Sustainable Revolution: The Role of Business and Finance Professionals

Date posted:
Tue 14 June 2022

A new business environment is gradually taking shape with the increasing attention to the big global challenges in sustainable issues.

According to a 2022 survey by Edelman Trust, 88% of institutional investors put Environmental, Social and Governance (ESG) on par with operational and financial considerations when making investment decisions; 60% of employees choose a place to work based on their beliefs and values, while 58% of consumers buy or advocate for brands based who match their beliefs. There will be winners and losers on this transition journey to sustainability. It will also set a path for emerging leaders. To excel in this transition period, businesses need systematic thinking for their business models and operations.

There are gaps in the expectation and reality that offer opportunities for the business and finance professionals to contribute. We look into three of them here.

First, for businesses and their stakeholders, the immediate challenge is measurement. As the management guru Peter Drucker famously put it:

“If you can't measure it, you can't manage it.”

For environmental impact, there is the new European green taxonomy known as the “taxonomy for sustainable finance”. It covers industries that generate about 80% of all greenhouse gas emissions in the EU. Similarly, in the US, the Securities and Exchange Commission is expected to unveil new rules on corporate climate disclosures. All these actions are to help stamp out so-called greenwashing in the financial sector. As the disclosure becomes more standardised, financial professionals play a crucial role in reporting, compliance and quality assurance of corporate social responsibility (CSR) reporting. Besides the regulated and official channel of disclosure and compliance, social media is an increasingly important source of alternative data for investors and other stakeholders. It can effectively highlight hidden good and bad corporate behaviour and enable comparisons of the softer aspect of corporate conduct. Here it offers an opportunity for professional services to add value through advising on the communication of CSR through multimedia and social media channels.

Second, the role of the financial services sector is important yet complicated in this transition. The trust and reputation of the financial industry are still yet to recover from the damages inflicted by the last financial crisis. In the context of this emerging sustainable revolution, it is not a surprise to see scepticism about the positive contribution of finance and the capital market. In a recent survey conducted by the CFA Institute, over 90% of the current and past Accounting and Finance students in the UK said that it is important to make a positive social and environmental contribution in their career. In strong contrast, only 7% of them believe that investment professionals can make a positive social and environmental contribution. This highlights that it is a steep challenge for the finance community to correct this ‘self-doubt’.

Only history will be the judge of the real impact of the financial services community. It is therefore important to see the credible outcome from the initiatives such as the Glasgow Financial Alliance for Net Zero led by Mark Carney at the COP26 last November. At a local level, integrating the social and environmental impact in the financing process would be at the top of the agenda for entrepreneurs, venture capitalists, bankers and public capital market investors. There is a growing recognition that some ESG factors are economically material, especially in the long term, and it is, therefore, important to integrate material ESG factors in investment decisions. How well the company is perceived in their ESG performance is expected to have a bigger influence on firms’ cost of capital in the years to come. Here, there is greater demand for systematic thinking in terms of quantifying and pricing the risk in each financial decision. Given the emerging nature of some of these issues, a trackable and transparent information system is important for internal monitory and potential external reporting.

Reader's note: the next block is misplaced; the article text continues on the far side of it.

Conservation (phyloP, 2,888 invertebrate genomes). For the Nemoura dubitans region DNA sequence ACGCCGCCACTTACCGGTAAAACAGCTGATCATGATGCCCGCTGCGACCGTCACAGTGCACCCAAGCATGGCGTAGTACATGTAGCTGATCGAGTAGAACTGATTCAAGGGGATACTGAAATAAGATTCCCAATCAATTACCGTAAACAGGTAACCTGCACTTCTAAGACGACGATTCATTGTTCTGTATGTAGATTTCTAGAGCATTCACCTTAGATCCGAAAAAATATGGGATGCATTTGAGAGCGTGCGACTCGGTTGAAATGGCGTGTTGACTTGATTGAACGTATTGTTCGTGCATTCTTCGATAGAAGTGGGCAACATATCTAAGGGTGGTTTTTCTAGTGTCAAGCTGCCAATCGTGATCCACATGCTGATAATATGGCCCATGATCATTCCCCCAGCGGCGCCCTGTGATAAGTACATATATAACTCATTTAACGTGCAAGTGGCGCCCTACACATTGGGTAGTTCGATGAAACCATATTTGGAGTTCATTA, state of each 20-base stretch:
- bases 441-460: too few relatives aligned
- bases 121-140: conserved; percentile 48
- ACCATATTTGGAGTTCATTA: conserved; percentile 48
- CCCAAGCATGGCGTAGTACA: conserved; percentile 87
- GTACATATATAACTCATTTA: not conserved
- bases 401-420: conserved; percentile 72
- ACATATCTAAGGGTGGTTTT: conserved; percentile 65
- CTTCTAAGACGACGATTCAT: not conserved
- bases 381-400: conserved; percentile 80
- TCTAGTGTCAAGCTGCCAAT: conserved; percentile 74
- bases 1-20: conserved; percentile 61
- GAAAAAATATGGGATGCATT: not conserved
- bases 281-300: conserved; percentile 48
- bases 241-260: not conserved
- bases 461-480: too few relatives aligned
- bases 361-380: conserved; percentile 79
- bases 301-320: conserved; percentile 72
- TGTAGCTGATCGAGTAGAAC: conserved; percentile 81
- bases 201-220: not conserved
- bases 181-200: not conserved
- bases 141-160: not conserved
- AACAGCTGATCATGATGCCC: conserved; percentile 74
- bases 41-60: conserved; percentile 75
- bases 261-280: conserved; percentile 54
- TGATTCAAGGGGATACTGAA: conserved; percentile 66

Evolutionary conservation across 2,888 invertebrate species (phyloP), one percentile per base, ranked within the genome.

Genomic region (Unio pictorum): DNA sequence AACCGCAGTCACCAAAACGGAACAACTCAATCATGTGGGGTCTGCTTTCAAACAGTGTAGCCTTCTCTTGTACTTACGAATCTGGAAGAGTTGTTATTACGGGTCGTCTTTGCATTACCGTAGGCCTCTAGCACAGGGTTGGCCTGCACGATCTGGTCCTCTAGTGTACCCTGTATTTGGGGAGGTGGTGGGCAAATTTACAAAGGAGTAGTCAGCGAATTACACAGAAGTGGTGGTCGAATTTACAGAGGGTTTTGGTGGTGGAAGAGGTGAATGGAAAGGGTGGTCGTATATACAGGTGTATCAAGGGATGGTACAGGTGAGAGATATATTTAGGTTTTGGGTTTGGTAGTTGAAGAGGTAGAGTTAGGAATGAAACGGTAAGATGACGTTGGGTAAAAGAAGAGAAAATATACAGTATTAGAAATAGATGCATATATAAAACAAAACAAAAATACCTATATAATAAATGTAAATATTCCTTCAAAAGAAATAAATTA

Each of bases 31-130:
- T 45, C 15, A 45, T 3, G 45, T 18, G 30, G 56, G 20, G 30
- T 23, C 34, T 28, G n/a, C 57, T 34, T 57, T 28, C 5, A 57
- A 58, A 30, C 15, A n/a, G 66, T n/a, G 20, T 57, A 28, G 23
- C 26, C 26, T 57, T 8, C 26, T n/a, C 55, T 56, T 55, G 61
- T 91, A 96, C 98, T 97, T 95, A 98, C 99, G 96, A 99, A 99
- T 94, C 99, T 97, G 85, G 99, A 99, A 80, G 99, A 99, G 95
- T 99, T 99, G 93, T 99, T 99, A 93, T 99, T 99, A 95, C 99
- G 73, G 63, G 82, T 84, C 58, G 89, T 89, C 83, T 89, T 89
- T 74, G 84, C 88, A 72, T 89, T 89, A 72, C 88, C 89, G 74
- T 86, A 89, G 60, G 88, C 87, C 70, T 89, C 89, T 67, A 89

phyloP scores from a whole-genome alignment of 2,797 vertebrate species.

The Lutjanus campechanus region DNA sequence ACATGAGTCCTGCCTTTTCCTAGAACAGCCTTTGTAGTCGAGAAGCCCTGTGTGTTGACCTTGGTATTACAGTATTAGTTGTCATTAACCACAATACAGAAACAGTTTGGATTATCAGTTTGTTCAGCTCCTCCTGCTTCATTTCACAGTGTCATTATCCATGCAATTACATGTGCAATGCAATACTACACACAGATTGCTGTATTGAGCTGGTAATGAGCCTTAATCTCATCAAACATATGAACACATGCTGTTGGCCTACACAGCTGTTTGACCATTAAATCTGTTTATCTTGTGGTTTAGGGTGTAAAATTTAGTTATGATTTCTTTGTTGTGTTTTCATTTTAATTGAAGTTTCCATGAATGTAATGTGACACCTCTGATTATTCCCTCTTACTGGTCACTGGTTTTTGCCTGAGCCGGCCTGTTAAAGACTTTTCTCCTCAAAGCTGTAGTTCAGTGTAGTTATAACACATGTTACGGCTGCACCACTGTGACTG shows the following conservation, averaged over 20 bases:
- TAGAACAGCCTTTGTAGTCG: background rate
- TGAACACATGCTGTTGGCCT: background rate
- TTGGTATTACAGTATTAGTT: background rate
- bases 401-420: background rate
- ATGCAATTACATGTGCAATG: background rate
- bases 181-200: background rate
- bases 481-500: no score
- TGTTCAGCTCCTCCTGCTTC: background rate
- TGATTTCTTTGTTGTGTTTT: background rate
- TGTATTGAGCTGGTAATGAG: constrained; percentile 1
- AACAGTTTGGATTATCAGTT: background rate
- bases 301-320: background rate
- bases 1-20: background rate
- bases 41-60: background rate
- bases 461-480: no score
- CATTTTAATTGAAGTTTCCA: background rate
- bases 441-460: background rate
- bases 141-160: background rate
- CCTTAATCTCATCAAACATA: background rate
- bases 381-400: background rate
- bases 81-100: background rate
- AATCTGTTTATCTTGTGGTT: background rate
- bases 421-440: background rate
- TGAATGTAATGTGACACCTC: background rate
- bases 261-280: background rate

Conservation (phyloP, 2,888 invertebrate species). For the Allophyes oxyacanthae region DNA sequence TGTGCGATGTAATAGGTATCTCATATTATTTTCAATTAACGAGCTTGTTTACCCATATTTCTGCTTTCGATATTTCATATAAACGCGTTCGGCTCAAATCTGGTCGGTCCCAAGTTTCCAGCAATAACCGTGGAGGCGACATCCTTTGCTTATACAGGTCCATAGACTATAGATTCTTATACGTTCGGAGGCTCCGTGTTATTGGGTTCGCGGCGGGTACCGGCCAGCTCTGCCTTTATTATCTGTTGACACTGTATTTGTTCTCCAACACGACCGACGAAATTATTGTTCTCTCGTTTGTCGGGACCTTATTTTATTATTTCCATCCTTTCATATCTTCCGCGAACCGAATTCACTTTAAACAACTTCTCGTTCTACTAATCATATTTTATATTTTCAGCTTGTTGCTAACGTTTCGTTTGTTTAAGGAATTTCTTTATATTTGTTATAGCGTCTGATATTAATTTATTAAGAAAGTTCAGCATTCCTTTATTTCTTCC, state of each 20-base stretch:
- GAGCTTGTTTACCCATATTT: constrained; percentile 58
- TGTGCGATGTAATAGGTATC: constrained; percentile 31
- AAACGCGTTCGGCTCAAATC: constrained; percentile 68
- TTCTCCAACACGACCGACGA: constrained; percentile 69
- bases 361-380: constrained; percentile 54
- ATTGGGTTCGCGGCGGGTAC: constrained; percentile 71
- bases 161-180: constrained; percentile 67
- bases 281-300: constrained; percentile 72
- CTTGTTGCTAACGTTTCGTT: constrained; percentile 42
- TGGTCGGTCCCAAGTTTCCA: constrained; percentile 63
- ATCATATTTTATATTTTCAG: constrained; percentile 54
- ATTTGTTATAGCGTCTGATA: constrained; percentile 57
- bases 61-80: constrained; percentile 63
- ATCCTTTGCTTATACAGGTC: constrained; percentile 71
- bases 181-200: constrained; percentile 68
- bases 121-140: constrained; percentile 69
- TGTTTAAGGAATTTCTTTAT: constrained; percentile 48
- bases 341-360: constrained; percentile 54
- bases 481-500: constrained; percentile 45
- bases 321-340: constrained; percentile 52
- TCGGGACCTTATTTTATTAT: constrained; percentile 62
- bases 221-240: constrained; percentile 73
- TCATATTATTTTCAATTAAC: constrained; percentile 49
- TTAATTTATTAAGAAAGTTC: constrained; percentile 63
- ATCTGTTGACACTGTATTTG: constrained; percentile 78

Third, the gap between demand and supply in sustainability-related skills is big. A review of 1 million investment professionals on LinkedIn by the CFA Institute shows only less than 1% had disclosed sustainability-related skills in their profile. Yet the demand has increased significantly over the last five years. From a local experience, we find that the posting of sustainability-related jobs has increased by more than four folds from 2017 to 2021 in the Liverpool region which is against the backdrop of the overall decreasing number of job postings induced by the pandemic. There is a large market for sustainable skills training for reporting, analytics and public relations.

Overall, there are many challenges ahead; yet they present enormous opportunities. How well a company manages its ESG risk will be a key differentiator in this sustainable revolution. Just like the many previous industrial revolutions, including the internet and smart technology disruptions, businesses that adapt and innovate will survive and emerge as leaders. Business and finance professionals need continuous professional development to acquire sustainability-related knowledge through investment in research and training in order to remain ahead of the game and delivery effective services.

Charlie Cai

Sardar Ahmad